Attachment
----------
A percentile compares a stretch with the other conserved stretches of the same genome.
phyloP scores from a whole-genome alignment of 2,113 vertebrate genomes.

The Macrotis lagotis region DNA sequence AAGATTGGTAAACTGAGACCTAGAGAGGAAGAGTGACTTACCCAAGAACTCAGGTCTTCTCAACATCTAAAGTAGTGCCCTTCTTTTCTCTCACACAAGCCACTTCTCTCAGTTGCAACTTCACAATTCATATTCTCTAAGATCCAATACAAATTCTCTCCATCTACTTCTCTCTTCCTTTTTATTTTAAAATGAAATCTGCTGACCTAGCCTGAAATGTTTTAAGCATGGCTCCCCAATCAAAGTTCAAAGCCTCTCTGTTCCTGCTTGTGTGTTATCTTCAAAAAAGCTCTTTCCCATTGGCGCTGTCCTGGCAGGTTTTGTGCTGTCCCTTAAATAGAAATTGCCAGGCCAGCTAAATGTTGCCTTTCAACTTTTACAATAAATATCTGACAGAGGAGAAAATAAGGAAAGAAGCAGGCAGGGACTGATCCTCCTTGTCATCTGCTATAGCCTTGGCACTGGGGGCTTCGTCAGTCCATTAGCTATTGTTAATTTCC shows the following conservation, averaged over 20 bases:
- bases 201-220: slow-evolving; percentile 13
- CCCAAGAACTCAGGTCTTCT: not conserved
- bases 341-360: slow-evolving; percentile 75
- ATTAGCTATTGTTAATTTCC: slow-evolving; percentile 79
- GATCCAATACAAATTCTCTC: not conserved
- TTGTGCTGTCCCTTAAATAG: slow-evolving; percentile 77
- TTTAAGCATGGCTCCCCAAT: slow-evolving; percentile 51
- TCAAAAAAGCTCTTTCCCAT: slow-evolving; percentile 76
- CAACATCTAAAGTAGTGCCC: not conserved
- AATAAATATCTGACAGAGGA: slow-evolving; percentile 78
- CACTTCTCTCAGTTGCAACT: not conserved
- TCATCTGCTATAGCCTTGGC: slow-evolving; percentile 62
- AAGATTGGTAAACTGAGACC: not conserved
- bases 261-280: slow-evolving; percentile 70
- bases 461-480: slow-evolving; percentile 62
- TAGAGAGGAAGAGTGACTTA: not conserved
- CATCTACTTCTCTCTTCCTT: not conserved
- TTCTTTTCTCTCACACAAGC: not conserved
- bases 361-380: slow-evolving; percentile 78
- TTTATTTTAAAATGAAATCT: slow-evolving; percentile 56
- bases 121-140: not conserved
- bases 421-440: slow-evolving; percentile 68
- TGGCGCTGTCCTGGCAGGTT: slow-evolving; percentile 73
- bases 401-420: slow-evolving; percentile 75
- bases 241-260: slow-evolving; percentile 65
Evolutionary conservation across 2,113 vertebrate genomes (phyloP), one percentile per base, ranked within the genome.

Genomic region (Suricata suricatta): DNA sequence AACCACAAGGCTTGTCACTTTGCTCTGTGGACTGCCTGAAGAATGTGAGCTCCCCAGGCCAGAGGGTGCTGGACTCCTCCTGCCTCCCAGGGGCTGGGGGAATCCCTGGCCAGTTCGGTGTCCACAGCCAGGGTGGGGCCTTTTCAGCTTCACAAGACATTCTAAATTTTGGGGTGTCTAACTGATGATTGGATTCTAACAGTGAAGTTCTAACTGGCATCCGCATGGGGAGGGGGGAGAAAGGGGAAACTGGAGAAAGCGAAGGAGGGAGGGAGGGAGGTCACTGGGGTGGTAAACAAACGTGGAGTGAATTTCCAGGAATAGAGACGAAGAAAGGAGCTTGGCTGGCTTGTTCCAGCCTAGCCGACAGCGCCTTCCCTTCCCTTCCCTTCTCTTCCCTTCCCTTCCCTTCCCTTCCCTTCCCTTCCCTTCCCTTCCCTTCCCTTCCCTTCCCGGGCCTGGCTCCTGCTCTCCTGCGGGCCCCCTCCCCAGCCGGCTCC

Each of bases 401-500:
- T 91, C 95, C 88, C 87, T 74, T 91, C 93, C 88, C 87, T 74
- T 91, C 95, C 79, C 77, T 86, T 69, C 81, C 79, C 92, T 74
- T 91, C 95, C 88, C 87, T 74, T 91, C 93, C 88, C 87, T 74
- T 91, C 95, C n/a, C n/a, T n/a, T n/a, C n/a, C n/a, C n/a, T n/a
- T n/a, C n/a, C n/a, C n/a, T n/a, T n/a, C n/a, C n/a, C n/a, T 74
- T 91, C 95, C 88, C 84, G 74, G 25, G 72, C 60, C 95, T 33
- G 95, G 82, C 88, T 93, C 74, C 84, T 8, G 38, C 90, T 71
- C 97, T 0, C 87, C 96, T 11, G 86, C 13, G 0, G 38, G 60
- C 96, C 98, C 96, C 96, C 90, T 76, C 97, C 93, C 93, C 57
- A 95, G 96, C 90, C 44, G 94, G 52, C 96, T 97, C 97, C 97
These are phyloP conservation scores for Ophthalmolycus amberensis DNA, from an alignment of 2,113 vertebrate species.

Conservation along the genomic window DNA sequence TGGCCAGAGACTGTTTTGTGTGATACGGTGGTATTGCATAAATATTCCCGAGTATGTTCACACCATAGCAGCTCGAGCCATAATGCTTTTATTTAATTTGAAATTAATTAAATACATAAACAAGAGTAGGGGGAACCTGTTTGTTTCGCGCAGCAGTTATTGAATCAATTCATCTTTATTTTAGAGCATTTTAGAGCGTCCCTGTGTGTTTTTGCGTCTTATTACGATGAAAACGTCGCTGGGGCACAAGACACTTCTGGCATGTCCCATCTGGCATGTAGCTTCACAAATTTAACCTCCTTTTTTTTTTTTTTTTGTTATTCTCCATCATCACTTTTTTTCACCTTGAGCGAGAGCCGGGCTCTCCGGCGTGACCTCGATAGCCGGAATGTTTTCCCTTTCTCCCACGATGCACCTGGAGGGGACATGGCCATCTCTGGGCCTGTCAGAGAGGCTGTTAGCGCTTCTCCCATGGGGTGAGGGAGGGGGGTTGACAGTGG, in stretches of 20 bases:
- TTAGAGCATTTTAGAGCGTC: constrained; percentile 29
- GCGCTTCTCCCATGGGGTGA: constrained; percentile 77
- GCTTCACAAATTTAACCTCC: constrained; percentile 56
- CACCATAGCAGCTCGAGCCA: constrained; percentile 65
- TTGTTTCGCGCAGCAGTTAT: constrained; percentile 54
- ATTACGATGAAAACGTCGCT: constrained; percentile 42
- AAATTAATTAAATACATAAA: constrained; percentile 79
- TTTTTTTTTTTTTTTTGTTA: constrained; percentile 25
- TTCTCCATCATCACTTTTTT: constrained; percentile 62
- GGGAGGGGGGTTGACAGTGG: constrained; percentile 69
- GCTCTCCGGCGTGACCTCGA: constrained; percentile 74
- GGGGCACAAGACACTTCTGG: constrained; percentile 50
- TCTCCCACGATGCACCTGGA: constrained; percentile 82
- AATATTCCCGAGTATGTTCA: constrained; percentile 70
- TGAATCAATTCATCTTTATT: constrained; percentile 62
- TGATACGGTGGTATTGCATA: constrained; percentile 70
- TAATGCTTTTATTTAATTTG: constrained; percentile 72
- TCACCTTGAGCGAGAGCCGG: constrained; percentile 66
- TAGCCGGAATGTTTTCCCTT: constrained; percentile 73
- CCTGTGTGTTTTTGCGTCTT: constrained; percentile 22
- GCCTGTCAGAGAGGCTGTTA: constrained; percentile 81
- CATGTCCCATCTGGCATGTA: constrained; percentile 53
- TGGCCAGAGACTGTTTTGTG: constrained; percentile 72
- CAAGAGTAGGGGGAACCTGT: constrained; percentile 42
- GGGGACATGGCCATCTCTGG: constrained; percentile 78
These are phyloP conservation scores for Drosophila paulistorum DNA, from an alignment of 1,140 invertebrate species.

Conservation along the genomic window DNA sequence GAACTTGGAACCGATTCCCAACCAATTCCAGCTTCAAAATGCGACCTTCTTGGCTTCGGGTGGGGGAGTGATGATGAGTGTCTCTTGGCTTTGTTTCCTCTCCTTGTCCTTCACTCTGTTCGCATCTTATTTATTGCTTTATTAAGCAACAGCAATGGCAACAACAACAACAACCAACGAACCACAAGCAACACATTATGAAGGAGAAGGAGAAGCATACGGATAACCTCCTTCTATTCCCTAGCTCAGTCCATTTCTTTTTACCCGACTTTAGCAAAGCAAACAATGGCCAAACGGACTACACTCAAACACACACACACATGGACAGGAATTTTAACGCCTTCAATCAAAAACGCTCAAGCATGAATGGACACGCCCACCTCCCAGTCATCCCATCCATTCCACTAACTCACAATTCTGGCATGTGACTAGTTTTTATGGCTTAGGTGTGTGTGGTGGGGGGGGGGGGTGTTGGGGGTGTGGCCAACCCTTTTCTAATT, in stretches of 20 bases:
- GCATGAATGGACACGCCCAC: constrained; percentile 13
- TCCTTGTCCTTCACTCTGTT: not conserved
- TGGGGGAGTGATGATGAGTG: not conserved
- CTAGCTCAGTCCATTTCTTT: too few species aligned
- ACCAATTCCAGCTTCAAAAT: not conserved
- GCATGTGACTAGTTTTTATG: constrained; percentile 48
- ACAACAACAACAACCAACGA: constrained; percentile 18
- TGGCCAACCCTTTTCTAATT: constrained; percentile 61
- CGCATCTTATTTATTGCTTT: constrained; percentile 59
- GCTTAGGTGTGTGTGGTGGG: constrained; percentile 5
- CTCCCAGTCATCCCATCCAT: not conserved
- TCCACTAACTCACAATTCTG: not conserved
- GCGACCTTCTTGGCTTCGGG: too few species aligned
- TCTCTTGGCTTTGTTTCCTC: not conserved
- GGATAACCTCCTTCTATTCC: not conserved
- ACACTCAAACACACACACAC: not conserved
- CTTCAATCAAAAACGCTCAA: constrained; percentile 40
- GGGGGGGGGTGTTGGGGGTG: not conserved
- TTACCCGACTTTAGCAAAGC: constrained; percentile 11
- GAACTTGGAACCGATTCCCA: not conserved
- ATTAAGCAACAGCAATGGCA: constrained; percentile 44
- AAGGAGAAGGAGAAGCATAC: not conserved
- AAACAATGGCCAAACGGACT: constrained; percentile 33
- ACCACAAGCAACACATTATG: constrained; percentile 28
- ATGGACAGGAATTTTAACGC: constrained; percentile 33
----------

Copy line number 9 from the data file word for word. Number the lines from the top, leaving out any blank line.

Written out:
- TTGTGCTGTCCCTTAAATAG: slow-evolving; percentile 77